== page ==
Common Attack Pattern Enumeration and Classification
A Community of Knowledge Resource for Building Secure Software
This attack targets the encoding of the URL. An attacker can take advantage of the multiple way of encoding an URL and abuse the interpretation of the URL. An URL may contain special character that need special syntax handling in order to be interpreted. Special characters are represented using a percentage character followed by two digits representing the octet code of the original character (%HEX-CODE). For instance US-ASCII space character would be represented with %20. This is often referred as escaped ending or percent-encoding. Since the server decodes the URL from the requests, it may restrict the access to some URL paths by validating and filtering out the URL requests it received. An attacker will try to craft an URL with a sequence of special characters which once interpreted by the server will be equivalent to a forbidden URL. It can be difficult to protect against this attack since the URL can contain other format of encoding such as UTF-8 encoding, Unicode-encoding, etc. The attacker could also subvert the meaning of the URL string request by encoding the data being sent to the server through a GET request. For instance an attacker may subvert the meaning of parameters used in a SQL request and sent through the URL string (See Example section).
Attack Execution Flow
Attack Example: URL Encodings in IceCast MP3 Server.
The following type of encoded string has been known traverse directories against the IceCast MP3 server9:
"/%25%25/" instead of "/../".
The control character ".." can be used by an attacker to escape the document root.
Original database query in the example file - "login.asp":
SQLQuery = "SELECT preferences FROM logintable WHERE userid='" & Request.QueryString("userid") & "' AND password='" & Request.QueryString("password") & "';"
Executed database query:
SELECT preferences FROM logintable WHERE userid='bob'; update logintable set password='0wn3d';
From "URL encoded attacks", by Gunter Ollmann - http://www.cgisecurity.com/lib/URLEmbeddedAttacks.html
Skill or Knowledge Level: Low
An attacker can try special characters in the URL and bypass the URL validation.
Skill or Knowledge Level: Medium
The attacker may write a script to defeat the input filtering mechanism.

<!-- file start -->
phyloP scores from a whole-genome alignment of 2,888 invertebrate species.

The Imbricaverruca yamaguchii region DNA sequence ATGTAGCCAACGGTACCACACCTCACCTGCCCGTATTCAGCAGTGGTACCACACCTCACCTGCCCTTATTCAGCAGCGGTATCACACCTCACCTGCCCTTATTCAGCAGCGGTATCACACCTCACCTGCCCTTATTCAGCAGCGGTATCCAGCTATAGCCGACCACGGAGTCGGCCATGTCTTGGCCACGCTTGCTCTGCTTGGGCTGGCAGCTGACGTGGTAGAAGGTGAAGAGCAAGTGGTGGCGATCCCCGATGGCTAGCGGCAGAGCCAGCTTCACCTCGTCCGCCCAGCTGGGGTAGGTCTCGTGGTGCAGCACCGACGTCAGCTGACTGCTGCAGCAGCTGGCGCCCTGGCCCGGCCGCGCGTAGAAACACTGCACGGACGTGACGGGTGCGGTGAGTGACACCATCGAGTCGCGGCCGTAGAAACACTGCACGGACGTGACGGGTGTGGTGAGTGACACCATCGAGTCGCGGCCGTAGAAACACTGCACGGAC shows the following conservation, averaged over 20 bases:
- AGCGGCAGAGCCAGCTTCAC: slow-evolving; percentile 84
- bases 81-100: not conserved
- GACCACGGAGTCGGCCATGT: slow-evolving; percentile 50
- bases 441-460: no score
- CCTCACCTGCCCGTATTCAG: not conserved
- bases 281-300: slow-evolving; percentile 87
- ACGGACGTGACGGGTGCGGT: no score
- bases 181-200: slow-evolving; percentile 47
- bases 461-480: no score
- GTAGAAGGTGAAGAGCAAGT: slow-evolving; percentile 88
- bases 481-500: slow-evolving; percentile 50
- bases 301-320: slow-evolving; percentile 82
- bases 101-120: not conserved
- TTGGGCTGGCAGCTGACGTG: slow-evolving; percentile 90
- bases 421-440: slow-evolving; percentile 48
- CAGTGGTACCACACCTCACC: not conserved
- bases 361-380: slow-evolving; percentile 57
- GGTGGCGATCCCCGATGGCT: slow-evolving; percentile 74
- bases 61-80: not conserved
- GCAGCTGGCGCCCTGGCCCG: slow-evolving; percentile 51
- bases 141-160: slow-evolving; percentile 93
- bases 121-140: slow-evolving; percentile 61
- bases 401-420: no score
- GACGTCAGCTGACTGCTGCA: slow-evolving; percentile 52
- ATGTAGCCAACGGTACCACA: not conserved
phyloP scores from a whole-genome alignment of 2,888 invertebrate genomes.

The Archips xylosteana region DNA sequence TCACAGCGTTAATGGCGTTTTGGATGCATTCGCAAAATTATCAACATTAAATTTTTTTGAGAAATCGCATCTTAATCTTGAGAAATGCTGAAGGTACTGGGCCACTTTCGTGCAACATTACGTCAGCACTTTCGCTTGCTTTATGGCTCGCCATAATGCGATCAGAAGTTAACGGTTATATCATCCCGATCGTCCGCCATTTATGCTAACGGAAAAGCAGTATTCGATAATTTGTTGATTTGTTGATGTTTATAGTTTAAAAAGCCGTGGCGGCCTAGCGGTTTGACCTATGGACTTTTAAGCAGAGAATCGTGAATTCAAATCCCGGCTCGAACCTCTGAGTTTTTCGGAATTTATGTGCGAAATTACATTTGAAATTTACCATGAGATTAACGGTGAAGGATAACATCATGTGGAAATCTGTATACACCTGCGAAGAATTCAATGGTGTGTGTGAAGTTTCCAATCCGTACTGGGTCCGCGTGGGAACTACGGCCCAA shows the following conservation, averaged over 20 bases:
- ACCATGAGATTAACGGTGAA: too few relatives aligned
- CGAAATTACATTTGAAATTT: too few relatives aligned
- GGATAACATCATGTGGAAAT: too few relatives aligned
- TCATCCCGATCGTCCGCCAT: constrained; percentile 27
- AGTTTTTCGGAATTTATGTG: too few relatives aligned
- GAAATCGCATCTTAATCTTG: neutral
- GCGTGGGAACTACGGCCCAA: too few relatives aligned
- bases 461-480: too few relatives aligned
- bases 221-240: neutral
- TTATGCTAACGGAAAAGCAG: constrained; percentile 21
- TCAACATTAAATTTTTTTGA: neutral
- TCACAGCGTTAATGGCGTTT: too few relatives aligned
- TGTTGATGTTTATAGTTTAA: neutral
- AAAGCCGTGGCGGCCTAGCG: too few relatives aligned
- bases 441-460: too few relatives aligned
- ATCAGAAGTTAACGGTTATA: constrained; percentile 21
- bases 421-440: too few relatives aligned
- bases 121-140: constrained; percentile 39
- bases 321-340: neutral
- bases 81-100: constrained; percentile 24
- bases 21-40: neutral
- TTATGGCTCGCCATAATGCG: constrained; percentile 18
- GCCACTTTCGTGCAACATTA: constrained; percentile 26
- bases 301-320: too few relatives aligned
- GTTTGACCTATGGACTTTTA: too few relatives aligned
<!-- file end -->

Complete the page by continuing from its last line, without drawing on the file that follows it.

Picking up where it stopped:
An attacker can manually inject special characters in the URL string request and observe the results of the request.
Custom scripts can also be used. For example, a good script for verifying the correct interpretation of UTF-8 encoded characters can be found at http://www.cl.cam.ac.uk/~mgk25/ucs/examples/UTF-8-test.txt
Automated tools such as fuzzer can be used to test the URL decoding and filtering.
If the first decoding process has left some invalid or blacklisted characters, that may be a sign that the request is malicious.
Traffic filtering with IDS (or proxy) can detect requests with suspicious URLs. IDS may use signature based identification to reveal such URL based attacks.
Sometime the percent escaping can be used to obfuscate the attack itself.
Alternative method of data encoding can be used.
Obfuscation technique such as IP address encoding can also be used (See reference section : "URL encoded attacks", by Gunter Ollmann).
Refer to the RFCs to safely decode URL.
Regular expression can be used to match safe URL patterns. However, that may discard valid URL requests if the regular expression is too restrictive.
There are tools to scan HTTP requests to the server for valid URL such as URLScan from Microsoft (http://www.microsoft.com/technet/security/tools/urlscan.mspx).
Any security checks should occur after the data has been decoded and validated as correct data format. Do not repeat decoding process, if bad character are left after decoding process, treat the data as suspicious, and fail the validation process.
Assume all input is malicious. Create a white list that defines all valid input to the software system based on the requirements specifications. Input that does not match against the white list should not be permitted to enter into the system. Test your decoding process against malicious input.
Be aware of the threat of alternative method of data encoding and obfuscation technique such as IP address encoding. (See related guideline section)
When client input is required from web-based forms, avoid using the "GET" method to submit data, as the method causes the form data to be appended to the URL and is easily manipulated. Instead, use the "POST method whenever possible.
[R.72.1] [REF-2] G. Hoglund and G. McGraw. "Exploiting Software: How to Break Code". Addison-Wesley. February 2004.
[R.72.2] [REF-3] "Common Weakness Enumeration (CWE)". CWE-20 - Input Validation. Draft. The MITRE Corporation. 2007. <http://cwe.mitre.org/data/definitions/20.html>.
[R.72.3] [REF-35] Gunter Ollmann. "URL Encoded Attacks - Attacks using the common web browser". CGISecurity.com. <http://www.cgisecurity.com/lib/URLEmbeddedAttacks.html>.
[R.72.4] [REF-36] T. Berners-Lee, R. Fielding and L. Masinter. "RFC 3986 - Uniform Resource Identifier (URI): Generic Syntax". January 2005. <http://www.ietf.org/rfc/rfc3986.txt>.
[R.72.5] [REF-37] T. Berners-Lee, L. Masinter and M. McCahill. "RFC 1738 - Uniform Resource Locators (URL)". December 1994. <http://www.ietf.org/rfc/rfc1738.txt>.
[R.72.6] [REF-38] "HTML URL Encoding Reference". W3Schools.com. Refsnes Data. <http://www.w3schools.com/tags/ref_urlencode.asp>.
[R.72.7] [REF-39] "The URLEncode and URLDecode Page". Albion Research Ltd. <http://www.albionresearch.com/misc/urlencode.php>.
[R.72.8] [REF-18] David Wheeler. "Secure Programming for Linux and Unix HOWTO". 5.11.4. Validating Hypertext Links (URIs/URLs). <http://www.dwheeler.com/secure-programs/Secure-Programs-HOWTO/filter-html.html#VALIDATING-URIS>.